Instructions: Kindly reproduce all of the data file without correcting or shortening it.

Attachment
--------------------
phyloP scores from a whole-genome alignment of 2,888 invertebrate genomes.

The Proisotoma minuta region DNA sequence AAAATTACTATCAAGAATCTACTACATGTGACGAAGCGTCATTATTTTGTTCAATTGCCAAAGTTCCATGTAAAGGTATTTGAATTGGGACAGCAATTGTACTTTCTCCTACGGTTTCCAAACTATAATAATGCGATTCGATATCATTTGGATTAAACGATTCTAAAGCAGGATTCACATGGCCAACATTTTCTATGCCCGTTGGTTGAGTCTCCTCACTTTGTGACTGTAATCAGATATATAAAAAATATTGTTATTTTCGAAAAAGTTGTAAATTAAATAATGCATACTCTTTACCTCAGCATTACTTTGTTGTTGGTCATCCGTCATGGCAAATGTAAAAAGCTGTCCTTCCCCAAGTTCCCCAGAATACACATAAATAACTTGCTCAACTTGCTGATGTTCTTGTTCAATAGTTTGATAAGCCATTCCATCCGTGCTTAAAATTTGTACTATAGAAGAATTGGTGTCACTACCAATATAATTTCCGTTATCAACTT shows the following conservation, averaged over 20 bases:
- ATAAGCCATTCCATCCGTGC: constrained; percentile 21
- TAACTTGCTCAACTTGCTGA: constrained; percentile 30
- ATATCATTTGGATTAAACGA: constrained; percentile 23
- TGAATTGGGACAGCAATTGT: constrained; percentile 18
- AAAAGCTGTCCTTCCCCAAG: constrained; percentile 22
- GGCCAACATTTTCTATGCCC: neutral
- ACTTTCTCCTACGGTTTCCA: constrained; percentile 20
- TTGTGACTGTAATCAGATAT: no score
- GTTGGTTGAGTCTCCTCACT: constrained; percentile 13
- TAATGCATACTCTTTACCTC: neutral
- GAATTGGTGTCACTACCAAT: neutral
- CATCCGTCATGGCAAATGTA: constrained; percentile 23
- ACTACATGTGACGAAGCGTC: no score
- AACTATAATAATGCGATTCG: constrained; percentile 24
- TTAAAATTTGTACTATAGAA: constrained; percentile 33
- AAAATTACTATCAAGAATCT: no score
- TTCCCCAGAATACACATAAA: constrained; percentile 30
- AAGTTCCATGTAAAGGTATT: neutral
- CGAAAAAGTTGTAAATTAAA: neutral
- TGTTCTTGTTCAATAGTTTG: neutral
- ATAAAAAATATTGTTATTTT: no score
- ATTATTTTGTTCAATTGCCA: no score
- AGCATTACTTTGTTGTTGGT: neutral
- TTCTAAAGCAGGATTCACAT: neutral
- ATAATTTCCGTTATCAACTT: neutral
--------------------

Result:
phyloP scores from a whole-genome alignment of 2,888 invertebrate genomes.

The Proisotoma minuta region DNA sequence AAAATTACTATCAAGAATCTACTACATGTGACGAAGCGTCATTATTTTGTTCAATTGCCAAAGTTCCATGTAAAGGTATTTGAATTGGGACAGCAATTGTACTTTCTCCTACGGTTTCCAAACTATAATAATGCGATTCGATATCATTTGGATTAAACGATTCTAAAGCAGGATTCACATGGCCAACATTTTCTATGCCCGTTGGTTGAGTCTCCTCACTTTGTGACTGTAATCAGATATATAAAAAATATTGTTATTTTCGAAAAAGTTGTAAATTAAATAATGCATACTCTTTACCTCAGCATTACTTTGTTGTTGGTCATCCGTCATGGCAAATGTAAAAAGCTGTCCTTCCCCAAGTTCCCCAGAATACACATAAATAACTTGCTCAACTTGCTGATGTTCTTGTTCAATAGTTTGATAAGCCATTCCATCCGTGCTTAAAATTTGTACTATAGAAGAATTGGTGTCACTACCAATATAATTTCCGTTATCAACTT shows the following conservation, averaged over 20 bases:
- ATAAGCCATTCCATCCGTGC: constrained; percentile 21
- TAACTTGCTCAACTTGCTGA: constrained; percentile 30
- ATATCATTTGGATTAAACGA: constrained; percentile 23
- TGAATTGGGACAGCAATTGT: constrained; percentile 18
- AAAAGCTGTCCTTCCCCAAG: constrained; percentile 22
- GGCCAACATTTTCTATGCCC: neutral
- ACTTTCTCCTACGGTTTCCA: constrained; percentile 20
- TTGTGACTGTAATCAGATAT: no score
- GTTGGTTGAGTCTCCTCACT: constrained; percentile 13
- TAATGCATACTCTTTACCTC: neutral
- GAATTGGTGTCACTACCAAT: neutral
- CATCCGTCATGGCAAATGTA: constrained; percentile 23
- ACTACATGTGACGAAGCGTC: no score
- AACTATAATAATGCGATTCG: constrained; percentile 24
- TTAAAATTTGTACTATAGAA: constrained; percentile 33
- AAAATTACTATCAAGAATCT: no score
- TTCCCCAGAATACACATAAA: constrained; percentile 30
- AAGTTCCATGTAAAGGTATT: neutral
- CGAAAAAGTTGTAAATTAAA: neutral
- TGTTCTTGTTCAATAGTTTG: neutral
- ATAAAAAATATTGTTATTTT: no score
- ATTATTTTGTTCAATTGCCA: no score
- AGCATTACTTTGTTGTTGGT: neutral
- TTCTAAAGCAGGATTCACAT: neutral
- ATAATTTCCGTTATCAACTT: neutral